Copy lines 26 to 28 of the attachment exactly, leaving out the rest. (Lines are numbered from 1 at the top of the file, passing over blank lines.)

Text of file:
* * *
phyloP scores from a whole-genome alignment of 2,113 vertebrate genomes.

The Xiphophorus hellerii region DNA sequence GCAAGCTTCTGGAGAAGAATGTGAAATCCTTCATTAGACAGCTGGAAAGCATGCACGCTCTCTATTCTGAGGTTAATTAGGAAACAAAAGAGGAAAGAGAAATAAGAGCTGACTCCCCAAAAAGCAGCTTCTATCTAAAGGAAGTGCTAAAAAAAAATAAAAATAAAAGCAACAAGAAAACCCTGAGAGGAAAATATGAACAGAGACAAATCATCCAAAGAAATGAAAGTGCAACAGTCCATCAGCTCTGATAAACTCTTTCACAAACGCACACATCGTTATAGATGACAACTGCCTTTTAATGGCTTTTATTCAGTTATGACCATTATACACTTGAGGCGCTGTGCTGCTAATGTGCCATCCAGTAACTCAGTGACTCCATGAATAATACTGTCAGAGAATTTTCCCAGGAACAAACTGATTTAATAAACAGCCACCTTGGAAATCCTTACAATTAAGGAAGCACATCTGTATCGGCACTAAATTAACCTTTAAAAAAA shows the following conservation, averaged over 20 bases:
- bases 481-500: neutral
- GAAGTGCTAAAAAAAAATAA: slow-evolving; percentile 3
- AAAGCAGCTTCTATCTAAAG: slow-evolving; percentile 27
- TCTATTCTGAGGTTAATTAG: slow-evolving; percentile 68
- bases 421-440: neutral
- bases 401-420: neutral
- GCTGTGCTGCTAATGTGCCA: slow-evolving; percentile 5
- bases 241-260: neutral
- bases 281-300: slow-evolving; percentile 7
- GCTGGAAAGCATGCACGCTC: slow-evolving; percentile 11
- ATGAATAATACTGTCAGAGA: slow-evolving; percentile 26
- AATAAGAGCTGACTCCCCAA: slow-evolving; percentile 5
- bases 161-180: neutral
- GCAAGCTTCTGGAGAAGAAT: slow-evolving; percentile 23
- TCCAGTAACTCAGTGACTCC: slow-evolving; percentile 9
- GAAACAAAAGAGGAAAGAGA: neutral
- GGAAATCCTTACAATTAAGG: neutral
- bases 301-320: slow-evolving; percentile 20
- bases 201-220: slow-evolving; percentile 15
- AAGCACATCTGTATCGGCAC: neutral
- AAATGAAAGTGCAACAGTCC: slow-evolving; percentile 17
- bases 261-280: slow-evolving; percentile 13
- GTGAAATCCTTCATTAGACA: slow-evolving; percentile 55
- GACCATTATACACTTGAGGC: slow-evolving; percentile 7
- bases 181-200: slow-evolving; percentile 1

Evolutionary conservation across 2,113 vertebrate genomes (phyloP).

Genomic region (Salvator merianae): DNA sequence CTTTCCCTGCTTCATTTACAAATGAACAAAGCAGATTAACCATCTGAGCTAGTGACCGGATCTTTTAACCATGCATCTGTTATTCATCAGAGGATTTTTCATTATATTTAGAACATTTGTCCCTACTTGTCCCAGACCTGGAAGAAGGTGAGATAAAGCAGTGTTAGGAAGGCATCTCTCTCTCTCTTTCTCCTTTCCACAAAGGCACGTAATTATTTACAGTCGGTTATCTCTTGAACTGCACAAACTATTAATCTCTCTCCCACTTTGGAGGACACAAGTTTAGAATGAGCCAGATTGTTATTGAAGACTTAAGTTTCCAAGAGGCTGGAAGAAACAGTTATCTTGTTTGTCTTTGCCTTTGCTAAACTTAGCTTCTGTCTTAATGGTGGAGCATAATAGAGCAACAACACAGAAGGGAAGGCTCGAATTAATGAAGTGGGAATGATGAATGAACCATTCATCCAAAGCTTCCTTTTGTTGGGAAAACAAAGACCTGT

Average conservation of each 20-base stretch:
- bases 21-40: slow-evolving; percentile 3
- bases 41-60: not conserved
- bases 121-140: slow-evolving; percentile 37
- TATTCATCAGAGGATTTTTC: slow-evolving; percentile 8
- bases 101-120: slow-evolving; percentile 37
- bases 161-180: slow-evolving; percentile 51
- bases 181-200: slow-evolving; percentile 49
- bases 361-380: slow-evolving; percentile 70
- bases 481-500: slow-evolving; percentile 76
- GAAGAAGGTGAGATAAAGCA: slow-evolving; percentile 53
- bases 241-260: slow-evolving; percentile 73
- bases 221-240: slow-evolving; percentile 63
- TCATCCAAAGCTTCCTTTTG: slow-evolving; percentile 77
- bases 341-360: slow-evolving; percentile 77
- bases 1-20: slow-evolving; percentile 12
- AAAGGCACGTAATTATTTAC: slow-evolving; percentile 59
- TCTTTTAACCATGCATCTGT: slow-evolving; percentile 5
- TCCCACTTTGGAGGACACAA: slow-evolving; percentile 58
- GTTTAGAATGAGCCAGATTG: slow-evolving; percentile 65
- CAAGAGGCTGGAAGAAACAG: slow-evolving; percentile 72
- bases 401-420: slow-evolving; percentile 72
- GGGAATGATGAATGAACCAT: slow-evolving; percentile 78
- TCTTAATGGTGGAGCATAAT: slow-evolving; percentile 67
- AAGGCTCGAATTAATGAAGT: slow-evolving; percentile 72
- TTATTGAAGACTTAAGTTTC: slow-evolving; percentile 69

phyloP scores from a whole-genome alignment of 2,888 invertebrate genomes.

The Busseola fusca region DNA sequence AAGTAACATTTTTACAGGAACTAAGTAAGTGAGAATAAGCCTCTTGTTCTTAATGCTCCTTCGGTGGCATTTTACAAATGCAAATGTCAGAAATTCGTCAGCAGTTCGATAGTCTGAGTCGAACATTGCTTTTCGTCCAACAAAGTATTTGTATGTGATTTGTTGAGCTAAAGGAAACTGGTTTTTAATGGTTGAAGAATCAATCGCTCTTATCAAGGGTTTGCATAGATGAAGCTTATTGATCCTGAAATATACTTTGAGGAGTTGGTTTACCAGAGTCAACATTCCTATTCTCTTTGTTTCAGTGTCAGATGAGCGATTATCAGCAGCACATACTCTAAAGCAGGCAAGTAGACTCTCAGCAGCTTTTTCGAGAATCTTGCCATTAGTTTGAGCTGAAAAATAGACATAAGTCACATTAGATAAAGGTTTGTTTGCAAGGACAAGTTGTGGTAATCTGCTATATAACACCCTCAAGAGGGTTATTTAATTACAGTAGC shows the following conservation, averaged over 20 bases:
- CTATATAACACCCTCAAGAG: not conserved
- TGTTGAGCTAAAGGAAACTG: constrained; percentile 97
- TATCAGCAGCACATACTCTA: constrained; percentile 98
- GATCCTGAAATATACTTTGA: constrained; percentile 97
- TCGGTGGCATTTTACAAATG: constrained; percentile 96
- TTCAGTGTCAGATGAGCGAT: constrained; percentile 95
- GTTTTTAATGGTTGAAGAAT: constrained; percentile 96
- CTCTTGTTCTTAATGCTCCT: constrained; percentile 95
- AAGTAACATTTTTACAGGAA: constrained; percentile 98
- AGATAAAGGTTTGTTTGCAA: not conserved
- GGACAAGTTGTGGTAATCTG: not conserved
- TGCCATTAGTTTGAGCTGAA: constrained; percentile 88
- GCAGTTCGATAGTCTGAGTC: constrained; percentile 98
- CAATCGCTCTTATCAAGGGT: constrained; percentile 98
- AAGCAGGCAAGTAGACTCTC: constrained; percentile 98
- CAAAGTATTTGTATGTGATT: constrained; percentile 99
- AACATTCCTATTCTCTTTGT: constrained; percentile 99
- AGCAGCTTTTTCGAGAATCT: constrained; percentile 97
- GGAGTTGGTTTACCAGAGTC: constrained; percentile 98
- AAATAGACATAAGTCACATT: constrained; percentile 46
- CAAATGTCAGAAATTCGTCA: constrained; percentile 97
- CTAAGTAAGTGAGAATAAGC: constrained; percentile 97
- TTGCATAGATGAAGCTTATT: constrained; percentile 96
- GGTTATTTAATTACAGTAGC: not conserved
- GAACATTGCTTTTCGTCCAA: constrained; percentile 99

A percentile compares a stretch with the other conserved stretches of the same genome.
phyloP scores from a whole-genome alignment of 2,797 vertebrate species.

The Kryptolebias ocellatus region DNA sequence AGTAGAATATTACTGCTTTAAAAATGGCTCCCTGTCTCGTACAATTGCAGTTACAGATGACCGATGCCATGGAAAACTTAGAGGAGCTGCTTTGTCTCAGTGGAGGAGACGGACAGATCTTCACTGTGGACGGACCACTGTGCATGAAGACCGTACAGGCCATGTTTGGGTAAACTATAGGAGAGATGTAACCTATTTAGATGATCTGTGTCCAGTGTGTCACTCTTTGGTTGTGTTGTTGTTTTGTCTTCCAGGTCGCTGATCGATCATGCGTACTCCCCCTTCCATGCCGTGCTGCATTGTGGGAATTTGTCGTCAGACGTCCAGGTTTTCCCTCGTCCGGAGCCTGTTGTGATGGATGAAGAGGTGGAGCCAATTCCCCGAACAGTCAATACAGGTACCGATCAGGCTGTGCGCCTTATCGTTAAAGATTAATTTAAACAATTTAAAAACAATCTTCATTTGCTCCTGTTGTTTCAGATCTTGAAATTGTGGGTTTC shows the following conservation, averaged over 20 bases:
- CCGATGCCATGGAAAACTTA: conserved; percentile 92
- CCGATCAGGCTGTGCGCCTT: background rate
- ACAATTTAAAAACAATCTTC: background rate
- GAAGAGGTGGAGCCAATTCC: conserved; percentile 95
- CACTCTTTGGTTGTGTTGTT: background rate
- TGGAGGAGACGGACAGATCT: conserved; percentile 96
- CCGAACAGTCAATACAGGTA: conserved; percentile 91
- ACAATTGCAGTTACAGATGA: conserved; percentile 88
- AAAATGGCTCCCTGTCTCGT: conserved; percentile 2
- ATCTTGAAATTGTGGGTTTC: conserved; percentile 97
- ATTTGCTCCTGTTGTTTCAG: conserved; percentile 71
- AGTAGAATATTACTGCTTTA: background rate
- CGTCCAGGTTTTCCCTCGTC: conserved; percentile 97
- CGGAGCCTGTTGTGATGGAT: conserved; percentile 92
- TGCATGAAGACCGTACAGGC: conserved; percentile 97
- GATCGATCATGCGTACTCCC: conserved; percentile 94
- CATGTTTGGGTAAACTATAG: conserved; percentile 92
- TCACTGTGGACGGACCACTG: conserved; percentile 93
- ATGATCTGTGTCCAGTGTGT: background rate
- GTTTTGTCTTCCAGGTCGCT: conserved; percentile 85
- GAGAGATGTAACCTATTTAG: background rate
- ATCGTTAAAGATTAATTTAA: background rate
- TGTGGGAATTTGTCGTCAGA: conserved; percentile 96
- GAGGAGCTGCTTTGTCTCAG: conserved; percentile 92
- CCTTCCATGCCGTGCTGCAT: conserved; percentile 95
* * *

- GACCATTATACACTTGAGGC: slow-evolving; percentile 7
- bases 181-200: slow-evolving; percentile 1

Evolutionary conservation across 2,113 vertebrate genomes (phyloP).